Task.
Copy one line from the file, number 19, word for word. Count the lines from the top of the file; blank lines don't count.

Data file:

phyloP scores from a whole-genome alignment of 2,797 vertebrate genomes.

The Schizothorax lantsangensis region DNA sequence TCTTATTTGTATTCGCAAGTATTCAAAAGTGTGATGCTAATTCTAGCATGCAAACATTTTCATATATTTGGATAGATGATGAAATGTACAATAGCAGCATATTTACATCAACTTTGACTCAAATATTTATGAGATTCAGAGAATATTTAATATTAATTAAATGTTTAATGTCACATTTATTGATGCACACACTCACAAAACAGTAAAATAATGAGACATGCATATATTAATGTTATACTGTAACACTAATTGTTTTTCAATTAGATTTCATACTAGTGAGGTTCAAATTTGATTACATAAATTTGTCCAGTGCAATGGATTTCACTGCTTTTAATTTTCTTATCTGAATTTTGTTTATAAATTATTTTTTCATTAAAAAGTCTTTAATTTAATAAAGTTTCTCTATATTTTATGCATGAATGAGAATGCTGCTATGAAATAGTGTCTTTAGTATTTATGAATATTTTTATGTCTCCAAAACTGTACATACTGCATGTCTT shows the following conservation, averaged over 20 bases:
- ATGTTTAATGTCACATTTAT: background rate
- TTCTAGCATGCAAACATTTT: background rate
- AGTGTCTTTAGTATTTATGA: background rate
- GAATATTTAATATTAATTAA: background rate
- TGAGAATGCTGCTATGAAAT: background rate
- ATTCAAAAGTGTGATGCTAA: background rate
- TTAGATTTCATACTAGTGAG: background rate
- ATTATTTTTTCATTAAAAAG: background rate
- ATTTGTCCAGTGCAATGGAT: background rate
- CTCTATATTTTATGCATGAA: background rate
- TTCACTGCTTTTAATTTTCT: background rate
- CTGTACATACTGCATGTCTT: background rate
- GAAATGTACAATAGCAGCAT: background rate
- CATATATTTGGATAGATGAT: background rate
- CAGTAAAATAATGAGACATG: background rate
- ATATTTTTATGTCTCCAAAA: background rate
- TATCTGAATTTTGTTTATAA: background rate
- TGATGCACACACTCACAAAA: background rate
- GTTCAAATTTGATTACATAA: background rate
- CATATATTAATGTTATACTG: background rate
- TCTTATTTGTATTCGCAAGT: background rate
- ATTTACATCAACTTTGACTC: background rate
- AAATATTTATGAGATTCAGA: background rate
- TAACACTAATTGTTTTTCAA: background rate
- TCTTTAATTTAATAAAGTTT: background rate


- TATCTGAATTTTGTTTATAA: background rate